My dearest love,
Duncan comes here tonight.
And when goes hence?
Tomorrow, as he purposes.
Shall sun that morrow see!
Your face, my thane, is as a book where men
May read strange matters. To beguile the time,
Look like the time. Bear welcome in your eye,
Your hand, your tongue. Look like th' innocent
But be the serpent under't. He that's coming
Must be provided for; and you shall put
This night's great business into my dispatch,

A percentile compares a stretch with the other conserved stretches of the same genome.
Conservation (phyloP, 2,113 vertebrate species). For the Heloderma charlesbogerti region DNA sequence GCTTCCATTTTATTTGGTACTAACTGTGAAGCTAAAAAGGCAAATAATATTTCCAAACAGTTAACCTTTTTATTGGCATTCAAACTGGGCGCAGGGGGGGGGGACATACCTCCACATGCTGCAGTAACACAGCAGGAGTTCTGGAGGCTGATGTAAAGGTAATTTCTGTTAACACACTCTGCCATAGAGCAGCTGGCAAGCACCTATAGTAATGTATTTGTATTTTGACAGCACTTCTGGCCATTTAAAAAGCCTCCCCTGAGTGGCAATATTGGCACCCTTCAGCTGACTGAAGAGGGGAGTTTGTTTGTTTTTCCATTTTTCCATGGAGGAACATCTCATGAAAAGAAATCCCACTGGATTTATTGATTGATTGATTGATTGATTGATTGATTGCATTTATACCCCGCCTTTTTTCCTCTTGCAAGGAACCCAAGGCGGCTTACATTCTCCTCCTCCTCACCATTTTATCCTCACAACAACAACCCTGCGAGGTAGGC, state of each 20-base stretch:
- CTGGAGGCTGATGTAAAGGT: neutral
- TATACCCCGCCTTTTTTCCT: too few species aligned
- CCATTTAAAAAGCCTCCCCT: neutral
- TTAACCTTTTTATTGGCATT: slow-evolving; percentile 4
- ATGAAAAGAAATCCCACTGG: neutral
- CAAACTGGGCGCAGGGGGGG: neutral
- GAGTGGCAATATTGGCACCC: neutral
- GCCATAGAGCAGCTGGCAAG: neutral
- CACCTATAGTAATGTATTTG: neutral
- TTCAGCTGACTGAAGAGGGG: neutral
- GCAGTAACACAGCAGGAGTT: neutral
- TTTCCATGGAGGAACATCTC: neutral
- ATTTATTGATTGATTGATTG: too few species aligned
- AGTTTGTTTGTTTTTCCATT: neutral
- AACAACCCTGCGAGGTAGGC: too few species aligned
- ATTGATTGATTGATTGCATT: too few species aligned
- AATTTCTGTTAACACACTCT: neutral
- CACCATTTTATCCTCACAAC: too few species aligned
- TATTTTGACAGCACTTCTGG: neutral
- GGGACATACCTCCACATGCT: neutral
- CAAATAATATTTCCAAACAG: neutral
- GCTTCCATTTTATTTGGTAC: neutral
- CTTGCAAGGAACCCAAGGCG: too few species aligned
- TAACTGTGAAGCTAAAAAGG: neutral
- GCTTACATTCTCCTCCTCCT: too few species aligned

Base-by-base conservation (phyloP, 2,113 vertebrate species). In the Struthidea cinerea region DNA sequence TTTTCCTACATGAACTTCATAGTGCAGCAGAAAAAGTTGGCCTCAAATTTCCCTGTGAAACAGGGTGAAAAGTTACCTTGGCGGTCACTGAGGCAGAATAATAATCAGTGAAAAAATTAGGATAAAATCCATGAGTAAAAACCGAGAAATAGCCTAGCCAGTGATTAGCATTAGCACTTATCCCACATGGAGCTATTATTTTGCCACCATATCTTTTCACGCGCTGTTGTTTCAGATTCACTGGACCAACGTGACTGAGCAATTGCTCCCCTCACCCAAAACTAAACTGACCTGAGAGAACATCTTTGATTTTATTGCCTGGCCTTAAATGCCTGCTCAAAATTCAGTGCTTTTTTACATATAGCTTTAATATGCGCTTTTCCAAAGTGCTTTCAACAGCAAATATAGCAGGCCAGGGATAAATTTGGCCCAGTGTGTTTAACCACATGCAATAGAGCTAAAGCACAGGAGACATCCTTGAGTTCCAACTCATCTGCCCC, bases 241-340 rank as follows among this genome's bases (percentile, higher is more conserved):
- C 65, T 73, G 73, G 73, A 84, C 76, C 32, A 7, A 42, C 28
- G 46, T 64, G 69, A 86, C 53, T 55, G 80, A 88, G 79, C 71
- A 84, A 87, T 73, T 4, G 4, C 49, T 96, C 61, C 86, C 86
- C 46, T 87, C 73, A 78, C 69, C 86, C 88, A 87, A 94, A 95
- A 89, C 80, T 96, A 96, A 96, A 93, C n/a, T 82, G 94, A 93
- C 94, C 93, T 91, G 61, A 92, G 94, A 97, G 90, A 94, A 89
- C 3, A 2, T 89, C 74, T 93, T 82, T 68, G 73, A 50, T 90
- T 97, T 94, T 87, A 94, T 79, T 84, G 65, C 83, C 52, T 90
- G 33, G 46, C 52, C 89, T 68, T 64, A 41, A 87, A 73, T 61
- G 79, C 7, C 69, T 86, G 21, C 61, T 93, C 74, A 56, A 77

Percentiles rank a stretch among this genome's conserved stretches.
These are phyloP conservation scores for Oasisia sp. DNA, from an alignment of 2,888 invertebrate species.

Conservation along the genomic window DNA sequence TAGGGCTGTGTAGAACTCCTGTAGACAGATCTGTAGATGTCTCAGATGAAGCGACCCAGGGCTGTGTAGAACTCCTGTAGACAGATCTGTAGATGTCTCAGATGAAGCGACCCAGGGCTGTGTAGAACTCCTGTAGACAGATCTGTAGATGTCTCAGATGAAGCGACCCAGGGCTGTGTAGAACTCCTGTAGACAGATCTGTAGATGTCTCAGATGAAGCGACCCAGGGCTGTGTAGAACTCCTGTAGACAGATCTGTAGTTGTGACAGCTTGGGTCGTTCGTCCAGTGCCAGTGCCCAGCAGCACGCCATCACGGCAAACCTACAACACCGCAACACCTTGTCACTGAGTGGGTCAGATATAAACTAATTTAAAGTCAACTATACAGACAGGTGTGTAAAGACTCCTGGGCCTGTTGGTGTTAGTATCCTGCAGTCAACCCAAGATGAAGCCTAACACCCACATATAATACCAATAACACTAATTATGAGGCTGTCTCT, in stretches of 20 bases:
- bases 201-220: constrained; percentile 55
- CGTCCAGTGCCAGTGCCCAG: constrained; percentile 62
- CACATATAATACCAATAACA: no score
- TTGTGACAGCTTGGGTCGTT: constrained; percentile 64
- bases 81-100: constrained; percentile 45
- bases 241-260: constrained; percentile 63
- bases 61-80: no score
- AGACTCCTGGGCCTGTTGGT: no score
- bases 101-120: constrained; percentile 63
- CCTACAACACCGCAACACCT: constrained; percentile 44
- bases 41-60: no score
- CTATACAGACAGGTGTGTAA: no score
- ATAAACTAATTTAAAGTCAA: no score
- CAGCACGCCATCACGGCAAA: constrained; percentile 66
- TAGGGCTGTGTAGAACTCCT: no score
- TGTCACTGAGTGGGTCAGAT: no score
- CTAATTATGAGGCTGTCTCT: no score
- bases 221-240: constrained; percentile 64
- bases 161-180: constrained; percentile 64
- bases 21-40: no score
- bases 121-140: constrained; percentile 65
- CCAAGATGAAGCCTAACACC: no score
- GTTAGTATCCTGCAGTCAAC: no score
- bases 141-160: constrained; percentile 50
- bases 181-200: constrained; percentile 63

Which shall to all our nights and days to come
Give solely sovereign sway and masterdom. (1.6.67-82)
Yeah, King Duncan is not getting out of this castle alive. What caught our attention about this passage is the way the couple talks about the planned murder in terms of time —"Duncan comes here to-night"; "when goes he hence"; "never / Shall sun that morrow see!" The pair talk about their plans as though time will come to a complete halt for King Duncan. Lady Macbeth also puns on the word "time" when she suggests Macbeth should suit his demeanor to the occasion ("To beguile the time, / Look like the time") in order to make Duncan believe he's happy to see him.